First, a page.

A handoffs software led to fewer errors of omission and better provider satisfaction: A randomized control trial

Markos G. Kashiouris, Christos Stefanou, Deepankar Sharma, Cecilia Yshii-Tamashiro, Ryan Vega, Sarah Hartigan, Charles Albrecht, Robert H. Brown

Research output: Contribution to journalArticlepeer-review

Abstract

Background Computer-assisted communication is shown to prevent critical omissions ("errors") in the handoff process. Objective The aim of the study was to study this effect and related provider satisfaction, using a standardized software. Methods Fourteen internal medicine house officers staffed 6 days and 1 cross-covering teams were randomized to either the intervention group or control, employing usual handoff, so that handoff information was exchanged only between same-group subjects (daily, for 28 days). Results In the intervention group, fewer omissions (among those studied) occurred intravenous access (17 versus 422, P < 0.001), code status (1 versus 158, P < 0.001), diet/nothing per mouth (28 versus 477, P < 0.001), and deep venous thrombosis prophylaxis (17 versus 284, P < 0.001); duration to compose handoff was similar; and physicians perceived less workload adjusted for patient census and provider characteristics (P = 0.004) as well as better handoff quality (P < 0.001) and clarity (P < 0.001). Conclusions The intervention was associated with fewer errors and superior provider satisfaction.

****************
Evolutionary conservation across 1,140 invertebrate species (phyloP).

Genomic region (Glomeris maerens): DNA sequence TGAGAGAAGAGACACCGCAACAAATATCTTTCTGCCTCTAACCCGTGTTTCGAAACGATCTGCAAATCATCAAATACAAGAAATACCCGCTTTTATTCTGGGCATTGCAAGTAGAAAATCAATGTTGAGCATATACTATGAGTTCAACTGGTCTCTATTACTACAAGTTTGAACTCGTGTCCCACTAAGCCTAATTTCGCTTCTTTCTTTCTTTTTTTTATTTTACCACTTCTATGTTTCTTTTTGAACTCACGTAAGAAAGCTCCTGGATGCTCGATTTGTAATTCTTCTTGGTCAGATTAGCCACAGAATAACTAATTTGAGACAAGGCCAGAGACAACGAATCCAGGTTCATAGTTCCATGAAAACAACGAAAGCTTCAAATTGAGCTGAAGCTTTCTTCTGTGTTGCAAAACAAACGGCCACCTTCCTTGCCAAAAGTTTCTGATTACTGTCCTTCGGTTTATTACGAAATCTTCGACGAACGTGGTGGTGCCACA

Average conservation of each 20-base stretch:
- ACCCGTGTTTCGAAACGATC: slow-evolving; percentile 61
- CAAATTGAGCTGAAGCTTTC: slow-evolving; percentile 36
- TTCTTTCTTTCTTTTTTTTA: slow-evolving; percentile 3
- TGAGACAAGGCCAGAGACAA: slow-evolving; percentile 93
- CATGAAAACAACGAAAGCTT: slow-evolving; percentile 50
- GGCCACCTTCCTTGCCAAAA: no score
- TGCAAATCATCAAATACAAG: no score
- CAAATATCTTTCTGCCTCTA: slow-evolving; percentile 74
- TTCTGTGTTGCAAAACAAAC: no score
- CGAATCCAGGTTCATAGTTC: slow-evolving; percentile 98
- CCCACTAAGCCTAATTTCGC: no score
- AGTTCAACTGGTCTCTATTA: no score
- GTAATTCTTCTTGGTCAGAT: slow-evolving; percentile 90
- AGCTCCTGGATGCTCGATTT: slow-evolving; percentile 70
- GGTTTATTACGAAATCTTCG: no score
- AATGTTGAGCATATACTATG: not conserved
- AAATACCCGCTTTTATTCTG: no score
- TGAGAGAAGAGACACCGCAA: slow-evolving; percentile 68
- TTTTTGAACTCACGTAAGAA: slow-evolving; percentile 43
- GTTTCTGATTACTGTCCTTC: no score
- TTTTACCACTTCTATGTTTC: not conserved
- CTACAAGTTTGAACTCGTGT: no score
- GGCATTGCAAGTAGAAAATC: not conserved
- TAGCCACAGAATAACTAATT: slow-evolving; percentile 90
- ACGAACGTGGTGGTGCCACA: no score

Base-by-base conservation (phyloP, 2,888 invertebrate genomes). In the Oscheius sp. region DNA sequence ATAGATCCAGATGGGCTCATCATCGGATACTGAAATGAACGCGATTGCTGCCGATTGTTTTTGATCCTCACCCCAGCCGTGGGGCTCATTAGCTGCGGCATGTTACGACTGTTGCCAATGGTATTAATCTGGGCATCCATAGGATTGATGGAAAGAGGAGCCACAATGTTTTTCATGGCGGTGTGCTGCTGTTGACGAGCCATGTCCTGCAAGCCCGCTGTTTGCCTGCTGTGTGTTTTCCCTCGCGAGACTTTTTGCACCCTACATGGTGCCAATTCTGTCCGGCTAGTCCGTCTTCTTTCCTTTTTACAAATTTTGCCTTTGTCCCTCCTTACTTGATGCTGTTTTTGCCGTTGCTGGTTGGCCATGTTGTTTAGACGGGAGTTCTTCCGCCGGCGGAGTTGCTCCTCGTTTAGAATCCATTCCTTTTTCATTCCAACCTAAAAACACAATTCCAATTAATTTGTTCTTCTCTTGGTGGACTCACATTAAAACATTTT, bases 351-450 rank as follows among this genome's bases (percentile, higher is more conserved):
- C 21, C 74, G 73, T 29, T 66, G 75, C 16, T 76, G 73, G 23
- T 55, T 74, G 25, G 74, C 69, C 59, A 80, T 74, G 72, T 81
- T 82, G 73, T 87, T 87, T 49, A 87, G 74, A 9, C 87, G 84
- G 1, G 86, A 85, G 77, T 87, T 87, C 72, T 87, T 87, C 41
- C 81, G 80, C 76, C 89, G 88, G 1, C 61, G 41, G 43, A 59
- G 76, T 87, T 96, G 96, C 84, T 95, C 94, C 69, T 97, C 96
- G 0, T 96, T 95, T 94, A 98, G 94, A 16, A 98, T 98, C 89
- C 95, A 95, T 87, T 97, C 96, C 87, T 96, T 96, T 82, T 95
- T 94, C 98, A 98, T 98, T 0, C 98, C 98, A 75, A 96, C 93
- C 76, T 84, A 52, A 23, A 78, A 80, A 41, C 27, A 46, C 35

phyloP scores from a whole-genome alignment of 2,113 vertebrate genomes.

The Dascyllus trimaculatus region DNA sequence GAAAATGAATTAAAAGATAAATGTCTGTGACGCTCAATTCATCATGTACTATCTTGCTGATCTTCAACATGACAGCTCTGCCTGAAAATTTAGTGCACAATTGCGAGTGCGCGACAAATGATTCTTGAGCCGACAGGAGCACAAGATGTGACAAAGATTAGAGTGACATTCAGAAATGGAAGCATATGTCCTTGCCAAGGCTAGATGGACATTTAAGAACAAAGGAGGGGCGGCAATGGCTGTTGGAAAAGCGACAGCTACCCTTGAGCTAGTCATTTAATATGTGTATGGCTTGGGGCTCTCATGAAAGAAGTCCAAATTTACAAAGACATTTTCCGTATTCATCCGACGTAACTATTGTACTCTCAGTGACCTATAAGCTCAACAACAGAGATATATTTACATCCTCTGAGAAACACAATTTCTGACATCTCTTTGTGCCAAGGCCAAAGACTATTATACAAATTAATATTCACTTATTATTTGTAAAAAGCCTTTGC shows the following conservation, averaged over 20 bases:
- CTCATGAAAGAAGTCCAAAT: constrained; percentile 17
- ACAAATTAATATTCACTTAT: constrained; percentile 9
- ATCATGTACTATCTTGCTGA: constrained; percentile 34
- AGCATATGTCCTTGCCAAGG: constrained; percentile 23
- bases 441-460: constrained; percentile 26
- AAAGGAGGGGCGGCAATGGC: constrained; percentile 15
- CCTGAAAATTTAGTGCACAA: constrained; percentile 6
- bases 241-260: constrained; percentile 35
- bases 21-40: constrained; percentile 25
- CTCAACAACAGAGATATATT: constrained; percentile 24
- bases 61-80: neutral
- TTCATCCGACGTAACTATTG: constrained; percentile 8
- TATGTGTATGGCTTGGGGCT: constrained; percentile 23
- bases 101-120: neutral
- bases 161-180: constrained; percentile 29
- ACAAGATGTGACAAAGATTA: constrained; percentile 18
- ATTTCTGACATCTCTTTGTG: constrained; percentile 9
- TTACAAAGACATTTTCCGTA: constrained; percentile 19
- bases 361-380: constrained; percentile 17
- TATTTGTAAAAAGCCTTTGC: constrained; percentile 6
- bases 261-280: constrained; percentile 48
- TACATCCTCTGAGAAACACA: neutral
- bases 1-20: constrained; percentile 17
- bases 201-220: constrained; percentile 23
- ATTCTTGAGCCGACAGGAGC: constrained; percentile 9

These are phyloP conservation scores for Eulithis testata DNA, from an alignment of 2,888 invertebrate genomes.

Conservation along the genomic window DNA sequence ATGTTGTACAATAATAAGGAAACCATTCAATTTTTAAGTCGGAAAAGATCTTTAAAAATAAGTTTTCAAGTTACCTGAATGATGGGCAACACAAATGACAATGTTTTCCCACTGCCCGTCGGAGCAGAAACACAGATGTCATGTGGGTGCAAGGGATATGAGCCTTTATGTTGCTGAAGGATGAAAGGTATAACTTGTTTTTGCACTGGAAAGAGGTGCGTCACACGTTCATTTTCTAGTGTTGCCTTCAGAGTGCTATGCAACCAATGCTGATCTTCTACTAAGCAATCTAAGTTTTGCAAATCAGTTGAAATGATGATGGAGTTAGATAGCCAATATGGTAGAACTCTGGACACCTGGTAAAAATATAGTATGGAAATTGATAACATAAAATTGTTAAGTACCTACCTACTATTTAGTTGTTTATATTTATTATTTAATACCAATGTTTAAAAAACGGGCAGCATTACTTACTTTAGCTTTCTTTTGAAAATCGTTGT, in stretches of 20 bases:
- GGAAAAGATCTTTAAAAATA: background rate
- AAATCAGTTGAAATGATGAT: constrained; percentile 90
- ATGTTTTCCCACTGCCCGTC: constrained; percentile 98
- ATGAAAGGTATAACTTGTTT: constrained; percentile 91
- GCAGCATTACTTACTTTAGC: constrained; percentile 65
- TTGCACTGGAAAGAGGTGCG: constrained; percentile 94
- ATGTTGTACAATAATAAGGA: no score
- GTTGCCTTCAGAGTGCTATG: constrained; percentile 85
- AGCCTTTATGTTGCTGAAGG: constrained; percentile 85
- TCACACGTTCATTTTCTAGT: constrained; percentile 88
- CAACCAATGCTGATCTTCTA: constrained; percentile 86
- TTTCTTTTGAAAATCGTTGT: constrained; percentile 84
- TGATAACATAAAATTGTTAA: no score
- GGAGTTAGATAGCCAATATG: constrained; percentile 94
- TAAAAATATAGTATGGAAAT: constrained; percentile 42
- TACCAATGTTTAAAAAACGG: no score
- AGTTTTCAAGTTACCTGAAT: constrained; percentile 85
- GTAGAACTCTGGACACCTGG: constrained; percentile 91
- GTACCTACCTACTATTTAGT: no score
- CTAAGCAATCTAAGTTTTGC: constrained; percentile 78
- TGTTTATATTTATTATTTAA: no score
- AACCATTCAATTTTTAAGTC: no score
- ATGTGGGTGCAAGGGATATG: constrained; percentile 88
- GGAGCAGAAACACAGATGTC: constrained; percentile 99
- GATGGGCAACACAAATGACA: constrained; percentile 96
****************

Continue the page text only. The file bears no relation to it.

Original languageEnglish (US)
Pages (from-to)194-198
Number of pages5
JournalJournal of patient safety
Volume16
Issue number3
DOIs
StatePublished - Sep 1 2020

Keywords

  • close calls
  • communication
  • computer
  • cross-cover
  • handoff
  • omission
  • patient safety
  • sign-out
  • software

ASJC Scopus subject areas

  • Leadership and Management
  • Public Health, Environmental and Occupational Health

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